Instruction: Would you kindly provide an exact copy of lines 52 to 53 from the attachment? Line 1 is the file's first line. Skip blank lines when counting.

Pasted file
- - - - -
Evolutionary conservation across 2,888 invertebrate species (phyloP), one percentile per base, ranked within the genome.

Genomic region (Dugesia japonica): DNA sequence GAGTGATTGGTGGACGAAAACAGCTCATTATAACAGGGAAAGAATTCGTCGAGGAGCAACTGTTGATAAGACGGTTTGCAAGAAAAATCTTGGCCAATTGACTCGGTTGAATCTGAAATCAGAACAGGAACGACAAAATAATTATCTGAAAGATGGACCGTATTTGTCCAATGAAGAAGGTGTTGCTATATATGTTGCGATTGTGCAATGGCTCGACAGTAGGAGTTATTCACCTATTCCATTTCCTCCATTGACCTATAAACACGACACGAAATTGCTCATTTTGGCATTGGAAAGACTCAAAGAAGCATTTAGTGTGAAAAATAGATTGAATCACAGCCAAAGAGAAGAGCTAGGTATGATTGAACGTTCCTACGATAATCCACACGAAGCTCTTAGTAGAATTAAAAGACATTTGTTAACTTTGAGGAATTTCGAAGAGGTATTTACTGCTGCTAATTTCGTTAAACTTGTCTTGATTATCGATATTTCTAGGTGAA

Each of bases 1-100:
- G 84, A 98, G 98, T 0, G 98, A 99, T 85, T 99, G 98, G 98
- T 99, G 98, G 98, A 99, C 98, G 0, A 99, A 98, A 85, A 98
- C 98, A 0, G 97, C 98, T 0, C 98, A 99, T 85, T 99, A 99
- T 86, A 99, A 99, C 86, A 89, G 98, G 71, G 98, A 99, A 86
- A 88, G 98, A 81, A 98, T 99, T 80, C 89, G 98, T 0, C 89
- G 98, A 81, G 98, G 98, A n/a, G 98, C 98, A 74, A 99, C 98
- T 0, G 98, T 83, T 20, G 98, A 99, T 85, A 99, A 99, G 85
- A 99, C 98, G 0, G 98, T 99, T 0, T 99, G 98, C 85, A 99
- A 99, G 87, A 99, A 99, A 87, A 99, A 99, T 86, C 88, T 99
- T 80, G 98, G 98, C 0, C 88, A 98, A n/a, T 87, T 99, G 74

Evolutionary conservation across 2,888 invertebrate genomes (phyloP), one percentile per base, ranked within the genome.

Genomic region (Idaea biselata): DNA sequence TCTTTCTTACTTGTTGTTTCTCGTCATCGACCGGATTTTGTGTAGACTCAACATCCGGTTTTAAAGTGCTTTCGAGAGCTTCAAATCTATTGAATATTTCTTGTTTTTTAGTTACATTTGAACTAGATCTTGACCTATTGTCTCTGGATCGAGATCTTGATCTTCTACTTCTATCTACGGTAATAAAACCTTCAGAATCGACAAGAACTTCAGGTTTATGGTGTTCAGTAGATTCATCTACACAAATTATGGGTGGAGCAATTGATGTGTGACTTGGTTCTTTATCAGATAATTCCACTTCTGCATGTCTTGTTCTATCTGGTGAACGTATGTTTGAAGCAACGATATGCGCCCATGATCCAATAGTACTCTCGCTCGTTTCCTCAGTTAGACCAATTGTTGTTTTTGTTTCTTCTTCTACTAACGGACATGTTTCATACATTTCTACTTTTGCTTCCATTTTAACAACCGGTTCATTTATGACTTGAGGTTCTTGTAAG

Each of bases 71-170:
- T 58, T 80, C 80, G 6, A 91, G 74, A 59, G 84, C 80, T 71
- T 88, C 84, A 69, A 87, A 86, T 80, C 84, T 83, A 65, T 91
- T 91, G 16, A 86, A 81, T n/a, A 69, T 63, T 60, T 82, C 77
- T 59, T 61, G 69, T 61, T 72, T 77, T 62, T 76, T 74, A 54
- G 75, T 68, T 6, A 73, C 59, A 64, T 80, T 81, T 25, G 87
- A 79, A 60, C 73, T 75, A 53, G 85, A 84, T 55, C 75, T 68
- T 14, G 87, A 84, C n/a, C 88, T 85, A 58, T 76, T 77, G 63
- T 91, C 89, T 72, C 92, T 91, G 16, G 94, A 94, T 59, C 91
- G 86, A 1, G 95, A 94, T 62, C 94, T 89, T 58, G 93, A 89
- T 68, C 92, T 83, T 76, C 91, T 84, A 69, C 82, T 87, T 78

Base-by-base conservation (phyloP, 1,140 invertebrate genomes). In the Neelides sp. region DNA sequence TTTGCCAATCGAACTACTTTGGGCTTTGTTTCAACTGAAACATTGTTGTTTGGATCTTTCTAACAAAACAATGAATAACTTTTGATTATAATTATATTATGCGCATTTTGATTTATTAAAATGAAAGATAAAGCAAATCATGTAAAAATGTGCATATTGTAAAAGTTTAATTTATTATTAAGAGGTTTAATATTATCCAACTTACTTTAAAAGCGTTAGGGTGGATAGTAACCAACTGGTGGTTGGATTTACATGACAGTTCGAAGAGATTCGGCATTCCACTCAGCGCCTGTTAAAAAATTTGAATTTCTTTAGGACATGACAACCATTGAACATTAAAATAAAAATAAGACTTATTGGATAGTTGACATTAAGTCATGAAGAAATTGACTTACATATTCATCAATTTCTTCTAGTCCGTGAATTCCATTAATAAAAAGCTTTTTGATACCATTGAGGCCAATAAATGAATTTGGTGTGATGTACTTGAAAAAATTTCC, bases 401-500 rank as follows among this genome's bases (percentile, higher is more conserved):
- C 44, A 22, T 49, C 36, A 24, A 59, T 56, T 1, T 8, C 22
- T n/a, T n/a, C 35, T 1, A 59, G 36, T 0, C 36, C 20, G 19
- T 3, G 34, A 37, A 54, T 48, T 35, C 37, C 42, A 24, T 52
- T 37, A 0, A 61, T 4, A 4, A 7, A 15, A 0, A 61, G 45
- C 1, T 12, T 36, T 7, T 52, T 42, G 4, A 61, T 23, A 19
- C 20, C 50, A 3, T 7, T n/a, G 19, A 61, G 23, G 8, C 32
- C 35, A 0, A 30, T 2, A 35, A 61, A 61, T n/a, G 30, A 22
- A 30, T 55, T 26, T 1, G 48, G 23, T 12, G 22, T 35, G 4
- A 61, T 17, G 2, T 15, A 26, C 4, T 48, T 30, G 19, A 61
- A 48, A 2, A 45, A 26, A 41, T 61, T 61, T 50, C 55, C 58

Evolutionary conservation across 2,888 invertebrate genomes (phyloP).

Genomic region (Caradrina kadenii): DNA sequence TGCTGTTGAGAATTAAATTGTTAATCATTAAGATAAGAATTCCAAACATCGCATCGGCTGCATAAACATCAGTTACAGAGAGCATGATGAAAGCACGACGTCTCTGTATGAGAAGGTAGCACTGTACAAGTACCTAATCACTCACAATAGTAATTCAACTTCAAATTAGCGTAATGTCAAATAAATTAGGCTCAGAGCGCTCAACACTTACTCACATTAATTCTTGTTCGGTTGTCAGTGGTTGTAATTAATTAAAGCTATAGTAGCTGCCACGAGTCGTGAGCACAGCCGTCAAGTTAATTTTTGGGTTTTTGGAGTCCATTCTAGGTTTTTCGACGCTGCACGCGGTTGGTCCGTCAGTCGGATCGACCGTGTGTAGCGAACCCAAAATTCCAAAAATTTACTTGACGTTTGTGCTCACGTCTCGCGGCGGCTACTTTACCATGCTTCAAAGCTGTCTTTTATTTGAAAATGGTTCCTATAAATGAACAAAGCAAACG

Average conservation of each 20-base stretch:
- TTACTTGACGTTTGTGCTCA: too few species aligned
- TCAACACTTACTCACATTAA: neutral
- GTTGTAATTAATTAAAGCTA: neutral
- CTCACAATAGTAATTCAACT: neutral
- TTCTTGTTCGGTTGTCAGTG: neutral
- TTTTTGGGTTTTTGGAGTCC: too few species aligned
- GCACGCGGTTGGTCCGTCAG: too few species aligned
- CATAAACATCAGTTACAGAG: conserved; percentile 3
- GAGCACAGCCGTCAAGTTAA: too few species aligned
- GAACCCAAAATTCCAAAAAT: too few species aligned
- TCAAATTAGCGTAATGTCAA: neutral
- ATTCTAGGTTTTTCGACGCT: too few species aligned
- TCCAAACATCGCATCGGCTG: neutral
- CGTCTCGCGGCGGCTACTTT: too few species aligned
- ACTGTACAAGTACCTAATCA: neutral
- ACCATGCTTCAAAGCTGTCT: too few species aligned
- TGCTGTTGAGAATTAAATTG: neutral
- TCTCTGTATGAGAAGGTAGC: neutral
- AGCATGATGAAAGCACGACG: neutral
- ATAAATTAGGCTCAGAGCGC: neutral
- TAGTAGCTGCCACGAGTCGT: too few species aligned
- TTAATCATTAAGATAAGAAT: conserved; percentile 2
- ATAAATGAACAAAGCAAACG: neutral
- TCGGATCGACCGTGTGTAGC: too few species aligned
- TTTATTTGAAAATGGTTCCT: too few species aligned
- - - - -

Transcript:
- ATTCTAGGTTTTTCGACGCT: too few species aligned
- TCCAAACATCGCATCGGCTG: neutral